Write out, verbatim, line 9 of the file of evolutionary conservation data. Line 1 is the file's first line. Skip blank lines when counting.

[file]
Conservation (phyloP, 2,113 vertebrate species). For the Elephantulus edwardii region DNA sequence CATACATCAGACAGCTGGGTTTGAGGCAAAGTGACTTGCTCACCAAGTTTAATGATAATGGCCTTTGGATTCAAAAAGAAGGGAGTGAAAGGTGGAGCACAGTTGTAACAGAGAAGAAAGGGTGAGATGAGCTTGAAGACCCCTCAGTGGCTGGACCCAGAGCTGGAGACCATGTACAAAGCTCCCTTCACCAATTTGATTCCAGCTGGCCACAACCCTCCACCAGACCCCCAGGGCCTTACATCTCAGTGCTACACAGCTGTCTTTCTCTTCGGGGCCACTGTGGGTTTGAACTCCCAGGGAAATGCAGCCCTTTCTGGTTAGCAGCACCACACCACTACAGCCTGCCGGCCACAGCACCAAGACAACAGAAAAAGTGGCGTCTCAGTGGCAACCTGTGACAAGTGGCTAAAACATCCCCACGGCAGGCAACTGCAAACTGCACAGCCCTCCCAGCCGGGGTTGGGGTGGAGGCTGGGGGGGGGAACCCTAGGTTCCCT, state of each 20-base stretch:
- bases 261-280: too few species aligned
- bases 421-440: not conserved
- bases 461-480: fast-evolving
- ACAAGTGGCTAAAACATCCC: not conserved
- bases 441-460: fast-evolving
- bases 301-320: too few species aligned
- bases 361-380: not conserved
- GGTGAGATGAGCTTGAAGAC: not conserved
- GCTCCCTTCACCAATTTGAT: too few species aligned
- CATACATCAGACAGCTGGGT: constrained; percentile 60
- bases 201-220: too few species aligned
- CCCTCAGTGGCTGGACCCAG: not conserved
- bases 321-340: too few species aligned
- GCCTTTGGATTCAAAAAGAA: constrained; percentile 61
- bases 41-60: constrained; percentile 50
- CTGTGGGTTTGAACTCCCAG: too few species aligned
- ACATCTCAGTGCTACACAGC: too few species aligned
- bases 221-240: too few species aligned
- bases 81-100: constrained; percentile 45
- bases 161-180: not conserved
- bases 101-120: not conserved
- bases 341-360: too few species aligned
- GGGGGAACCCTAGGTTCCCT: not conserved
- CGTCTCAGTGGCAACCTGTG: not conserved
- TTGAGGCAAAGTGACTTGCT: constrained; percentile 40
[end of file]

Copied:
- GGTGAGATGAGCTTGAAGAC: not conserved